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console
in
The Picture of Dorian Gray by Oscar Wilde - (13 chapter version)
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console -- as in: to console
Used In
The Picture of Dorian Gray by Oscar Wilde - (13 chapter version)
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  • You find me consoled, and you are furious.
  • Ordinary women always console themselves.
  • Religion consoles some.
  • You come down here to console me.
  • And besides, my dear old Basil, if you really want to console me, teach me rather to forget what has happened, or to see it from a proper artistic point of view.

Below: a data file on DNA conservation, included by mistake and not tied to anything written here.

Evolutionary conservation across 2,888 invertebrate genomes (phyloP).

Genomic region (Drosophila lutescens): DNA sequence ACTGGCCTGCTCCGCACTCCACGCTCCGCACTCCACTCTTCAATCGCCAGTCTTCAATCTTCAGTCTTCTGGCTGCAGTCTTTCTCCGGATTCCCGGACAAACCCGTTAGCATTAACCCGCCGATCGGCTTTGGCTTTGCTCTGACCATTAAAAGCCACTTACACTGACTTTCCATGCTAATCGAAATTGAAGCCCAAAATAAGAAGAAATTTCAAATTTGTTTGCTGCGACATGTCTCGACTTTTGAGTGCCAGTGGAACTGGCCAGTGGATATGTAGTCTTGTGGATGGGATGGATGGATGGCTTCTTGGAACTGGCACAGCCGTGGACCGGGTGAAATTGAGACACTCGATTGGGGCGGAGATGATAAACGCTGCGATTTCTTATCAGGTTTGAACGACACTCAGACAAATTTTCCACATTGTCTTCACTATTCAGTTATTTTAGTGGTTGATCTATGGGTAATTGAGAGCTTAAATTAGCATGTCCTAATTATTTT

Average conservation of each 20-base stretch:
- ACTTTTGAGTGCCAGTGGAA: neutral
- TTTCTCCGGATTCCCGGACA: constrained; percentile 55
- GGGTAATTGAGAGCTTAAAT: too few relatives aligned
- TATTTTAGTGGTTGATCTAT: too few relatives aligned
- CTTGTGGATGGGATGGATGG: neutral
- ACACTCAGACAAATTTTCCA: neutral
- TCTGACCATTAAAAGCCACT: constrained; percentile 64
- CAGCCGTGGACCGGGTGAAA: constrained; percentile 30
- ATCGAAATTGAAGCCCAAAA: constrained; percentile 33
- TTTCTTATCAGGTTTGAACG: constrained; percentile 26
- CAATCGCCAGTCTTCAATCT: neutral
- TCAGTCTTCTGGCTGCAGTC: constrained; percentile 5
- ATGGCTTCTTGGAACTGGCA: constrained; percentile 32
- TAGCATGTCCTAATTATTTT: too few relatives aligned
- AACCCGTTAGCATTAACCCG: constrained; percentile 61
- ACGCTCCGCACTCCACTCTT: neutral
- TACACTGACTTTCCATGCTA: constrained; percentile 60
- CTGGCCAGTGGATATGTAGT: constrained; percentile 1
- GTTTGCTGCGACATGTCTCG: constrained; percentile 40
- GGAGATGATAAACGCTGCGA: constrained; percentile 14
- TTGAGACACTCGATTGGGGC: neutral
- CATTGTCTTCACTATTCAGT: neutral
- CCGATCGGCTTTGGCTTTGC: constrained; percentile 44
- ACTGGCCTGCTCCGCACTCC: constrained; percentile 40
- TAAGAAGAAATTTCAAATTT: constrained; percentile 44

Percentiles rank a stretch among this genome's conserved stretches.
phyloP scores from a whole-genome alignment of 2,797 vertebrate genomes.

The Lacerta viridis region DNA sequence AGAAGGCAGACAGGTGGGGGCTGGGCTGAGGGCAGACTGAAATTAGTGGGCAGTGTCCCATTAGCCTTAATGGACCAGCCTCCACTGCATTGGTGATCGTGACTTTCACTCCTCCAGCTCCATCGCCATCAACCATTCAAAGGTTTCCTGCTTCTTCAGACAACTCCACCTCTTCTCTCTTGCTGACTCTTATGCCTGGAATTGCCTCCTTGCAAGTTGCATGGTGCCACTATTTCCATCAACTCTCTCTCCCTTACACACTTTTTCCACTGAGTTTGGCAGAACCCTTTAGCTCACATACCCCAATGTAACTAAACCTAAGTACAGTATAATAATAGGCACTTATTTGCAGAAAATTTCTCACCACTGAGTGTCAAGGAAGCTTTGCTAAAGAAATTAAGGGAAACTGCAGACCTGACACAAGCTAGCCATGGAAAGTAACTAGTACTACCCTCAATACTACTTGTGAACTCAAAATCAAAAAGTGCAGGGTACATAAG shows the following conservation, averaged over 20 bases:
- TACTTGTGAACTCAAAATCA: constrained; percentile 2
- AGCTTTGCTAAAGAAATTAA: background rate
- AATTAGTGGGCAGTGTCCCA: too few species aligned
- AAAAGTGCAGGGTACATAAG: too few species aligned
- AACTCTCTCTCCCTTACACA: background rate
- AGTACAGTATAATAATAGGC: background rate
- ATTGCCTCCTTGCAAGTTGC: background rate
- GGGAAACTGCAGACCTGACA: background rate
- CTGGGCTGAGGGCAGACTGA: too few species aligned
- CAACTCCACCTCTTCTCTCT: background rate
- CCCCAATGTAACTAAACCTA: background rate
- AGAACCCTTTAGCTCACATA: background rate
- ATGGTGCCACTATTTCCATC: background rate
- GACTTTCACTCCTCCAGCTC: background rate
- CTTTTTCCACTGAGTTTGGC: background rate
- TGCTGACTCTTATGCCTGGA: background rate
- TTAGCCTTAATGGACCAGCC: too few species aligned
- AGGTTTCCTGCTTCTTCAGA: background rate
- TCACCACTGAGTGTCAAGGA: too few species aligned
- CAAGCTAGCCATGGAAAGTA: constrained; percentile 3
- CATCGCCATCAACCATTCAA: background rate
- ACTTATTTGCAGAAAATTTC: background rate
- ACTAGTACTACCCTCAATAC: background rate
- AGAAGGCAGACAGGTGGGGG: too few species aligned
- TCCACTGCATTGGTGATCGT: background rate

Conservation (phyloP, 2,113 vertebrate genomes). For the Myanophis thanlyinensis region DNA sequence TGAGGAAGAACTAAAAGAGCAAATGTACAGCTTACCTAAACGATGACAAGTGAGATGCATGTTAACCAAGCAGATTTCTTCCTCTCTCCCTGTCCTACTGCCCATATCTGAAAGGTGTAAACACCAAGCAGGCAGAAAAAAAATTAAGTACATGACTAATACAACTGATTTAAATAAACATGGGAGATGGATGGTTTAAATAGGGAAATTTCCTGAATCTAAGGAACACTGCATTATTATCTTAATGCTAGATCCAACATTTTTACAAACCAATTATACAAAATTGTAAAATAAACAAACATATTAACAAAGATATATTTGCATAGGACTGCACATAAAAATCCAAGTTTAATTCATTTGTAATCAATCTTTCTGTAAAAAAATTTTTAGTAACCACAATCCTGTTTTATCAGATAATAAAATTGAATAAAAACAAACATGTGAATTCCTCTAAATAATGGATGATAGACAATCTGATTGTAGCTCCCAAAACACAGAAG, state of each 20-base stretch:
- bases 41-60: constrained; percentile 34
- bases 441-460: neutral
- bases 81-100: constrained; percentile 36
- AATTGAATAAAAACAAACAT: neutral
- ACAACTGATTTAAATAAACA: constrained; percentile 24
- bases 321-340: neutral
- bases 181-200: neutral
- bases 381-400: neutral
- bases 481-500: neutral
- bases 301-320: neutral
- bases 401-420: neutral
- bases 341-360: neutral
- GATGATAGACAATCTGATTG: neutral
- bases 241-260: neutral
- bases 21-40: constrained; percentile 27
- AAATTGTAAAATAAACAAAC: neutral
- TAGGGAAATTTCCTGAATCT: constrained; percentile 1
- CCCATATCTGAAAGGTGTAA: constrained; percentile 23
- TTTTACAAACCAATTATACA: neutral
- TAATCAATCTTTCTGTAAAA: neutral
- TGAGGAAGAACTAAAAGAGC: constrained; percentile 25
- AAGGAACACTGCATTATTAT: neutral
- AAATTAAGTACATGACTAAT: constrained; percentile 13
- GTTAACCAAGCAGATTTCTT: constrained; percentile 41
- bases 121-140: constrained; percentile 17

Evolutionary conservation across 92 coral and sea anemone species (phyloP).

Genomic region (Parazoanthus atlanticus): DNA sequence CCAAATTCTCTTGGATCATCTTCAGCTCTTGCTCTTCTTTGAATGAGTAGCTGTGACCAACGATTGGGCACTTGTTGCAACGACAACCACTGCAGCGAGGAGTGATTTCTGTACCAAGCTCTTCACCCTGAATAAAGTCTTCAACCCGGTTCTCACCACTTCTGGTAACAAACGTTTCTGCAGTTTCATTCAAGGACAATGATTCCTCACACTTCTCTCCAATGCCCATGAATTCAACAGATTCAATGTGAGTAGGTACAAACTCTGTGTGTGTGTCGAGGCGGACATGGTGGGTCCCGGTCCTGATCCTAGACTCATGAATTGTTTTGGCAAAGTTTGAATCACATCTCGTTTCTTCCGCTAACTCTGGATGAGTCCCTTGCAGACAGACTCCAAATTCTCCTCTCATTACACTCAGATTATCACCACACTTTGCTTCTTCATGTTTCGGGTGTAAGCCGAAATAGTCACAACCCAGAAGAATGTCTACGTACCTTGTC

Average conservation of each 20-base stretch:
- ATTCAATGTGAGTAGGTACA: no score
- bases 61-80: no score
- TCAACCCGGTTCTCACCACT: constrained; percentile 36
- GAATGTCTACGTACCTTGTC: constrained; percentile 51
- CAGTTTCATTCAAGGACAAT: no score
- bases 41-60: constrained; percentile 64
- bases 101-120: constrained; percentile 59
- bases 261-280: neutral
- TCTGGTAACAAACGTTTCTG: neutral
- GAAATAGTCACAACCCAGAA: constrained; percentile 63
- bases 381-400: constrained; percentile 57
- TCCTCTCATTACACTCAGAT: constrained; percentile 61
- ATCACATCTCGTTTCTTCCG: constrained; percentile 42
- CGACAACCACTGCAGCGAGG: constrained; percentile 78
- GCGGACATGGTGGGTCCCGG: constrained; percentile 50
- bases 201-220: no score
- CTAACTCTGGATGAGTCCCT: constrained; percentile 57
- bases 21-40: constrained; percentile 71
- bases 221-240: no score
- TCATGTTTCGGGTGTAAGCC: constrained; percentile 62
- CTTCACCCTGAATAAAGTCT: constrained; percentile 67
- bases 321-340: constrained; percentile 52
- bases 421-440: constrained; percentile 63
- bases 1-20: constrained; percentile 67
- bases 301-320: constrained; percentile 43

• Well, I am not like that young man you told me of when we were down at Marlowe together, the young man who used to say that yellow satin could console one for all the miseries of life.
  • …and red-faced old gentleman covered all over with orders and ribbons, and hissing into my ear, in a tragic whisper which must have been perfectly audible to everybody in the room, something like ’Sir Humpty Dumpty—you know—Afghan frontier—Russian intrigues: very successful man—wife killed by an elephant—quite inconsolable—wants to marry a beautiful American widow—everybody does nowadays—hates Mr. Gladstone—but very much interested in beetles: ask him what he thinks of Schouvaloff.’

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